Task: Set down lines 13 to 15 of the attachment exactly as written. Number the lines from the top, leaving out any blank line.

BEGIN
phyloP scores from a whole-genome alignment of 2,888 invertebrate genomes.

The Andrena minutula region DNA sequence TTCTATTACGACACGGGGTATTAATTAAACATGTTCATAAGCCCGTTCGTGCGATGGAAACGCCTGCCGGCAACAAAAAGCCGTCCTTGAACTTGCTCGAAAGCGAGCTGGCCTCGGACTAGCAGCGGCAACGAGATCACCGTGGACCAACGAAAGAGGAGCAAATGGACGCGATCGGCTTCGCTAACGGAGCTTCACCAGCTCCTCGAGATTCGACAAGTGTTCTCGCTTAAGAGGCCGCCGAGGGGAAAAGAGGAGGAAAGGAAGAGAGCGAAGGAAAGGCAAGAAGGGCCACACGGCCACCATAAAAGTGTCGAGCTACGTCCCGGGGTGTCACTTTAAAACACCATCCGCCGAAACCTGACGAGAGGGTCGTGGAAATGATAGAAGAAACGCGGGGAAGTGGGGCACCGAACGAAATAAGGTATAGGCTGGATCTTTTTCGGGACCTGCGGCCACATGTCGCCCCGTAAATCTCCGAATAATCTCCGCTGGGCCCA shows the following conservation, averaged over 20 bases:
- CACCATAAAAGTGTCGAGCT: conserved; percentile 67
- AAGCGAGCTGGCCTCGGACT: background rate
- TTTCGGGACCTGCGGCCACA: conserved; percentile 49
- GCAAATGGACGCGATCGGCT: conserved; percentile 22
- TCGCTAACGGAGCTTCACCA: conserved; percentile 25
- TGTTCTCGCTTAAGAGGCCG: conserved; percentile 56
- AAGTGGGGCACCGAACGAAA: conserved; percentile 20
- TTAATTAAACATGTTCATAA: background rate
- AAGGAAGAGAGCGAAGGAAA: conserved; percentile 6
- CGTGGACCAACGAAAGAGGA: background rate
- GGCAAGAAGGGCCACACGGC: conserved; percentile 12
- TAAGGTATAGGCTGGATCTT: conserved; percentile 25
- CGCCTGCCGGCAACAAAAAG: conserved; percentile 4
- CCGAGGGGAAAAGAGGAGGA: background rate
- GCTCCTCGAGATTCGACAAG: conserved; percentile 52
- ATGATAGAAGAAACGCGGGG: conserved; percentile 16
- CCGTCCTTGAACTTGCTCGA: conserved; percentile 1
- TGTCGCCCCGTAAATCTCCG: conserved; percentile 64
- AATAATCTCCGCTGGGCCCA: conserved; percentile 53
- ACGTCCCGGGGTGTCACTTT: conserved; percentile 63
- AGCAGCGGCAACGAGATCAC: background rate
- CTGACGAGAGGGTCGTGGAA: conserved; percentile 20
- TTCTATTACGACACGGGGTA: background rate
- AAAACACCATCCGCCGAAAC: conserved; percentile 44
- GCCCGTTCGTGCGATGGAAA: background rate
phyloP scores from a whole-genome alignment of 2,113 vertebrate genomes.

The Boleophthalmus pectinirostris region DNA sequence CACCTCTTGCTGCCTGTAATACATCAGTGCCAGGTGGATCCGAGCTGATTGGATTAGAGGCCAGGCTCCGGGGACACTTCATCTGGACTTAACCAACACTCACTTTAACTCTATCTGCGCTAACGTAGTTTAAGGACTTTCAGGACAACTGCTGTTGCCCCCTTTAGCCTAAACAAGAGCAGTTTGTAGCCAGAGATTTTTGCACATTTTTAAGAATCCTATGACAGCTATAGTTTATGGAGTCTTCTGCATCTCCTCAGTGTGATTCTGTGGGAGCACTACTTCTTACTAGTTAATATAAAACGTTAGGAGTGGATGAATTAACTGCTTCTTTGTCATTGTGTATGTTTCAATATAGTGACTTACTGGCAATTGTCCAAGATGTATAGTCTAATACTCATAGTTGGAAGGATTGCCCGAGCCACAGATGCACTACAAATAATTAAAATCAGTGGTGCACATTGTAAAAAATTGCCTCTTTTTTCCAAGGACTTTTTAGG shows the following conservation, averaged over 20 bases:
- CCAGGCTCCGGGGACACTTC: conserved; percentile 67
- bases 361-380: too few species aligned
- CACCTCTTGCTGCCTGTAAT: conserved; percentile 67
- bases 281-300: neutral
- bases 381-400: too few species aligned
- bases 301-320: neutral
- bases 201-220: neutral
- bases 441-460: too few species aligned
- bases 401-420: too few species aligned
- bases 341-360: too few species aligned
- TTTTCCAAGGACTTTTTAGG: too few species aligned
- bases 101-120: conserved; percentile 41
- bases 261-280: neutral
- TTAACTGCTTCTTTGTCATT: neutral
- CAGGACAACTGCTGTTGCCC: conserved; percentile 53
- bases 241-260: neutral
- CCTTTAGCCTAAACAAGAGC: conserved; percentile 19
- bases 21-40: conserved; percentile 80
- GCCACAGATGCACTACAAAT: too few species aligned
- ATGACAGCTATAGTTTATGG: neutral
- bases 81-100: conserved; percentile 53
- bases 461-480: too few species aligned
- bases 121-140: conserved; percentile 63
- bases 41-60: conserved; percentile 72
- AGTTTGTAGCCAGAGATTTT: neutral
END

- GGCAAGAAGGGCCACACGGC: conserved; percentile 12
- TAAGGTATAGGCTGGATCTT: conserved; percentile 25
- CGCCTGCCGGCAACAAAAAG: conserved; percentile 4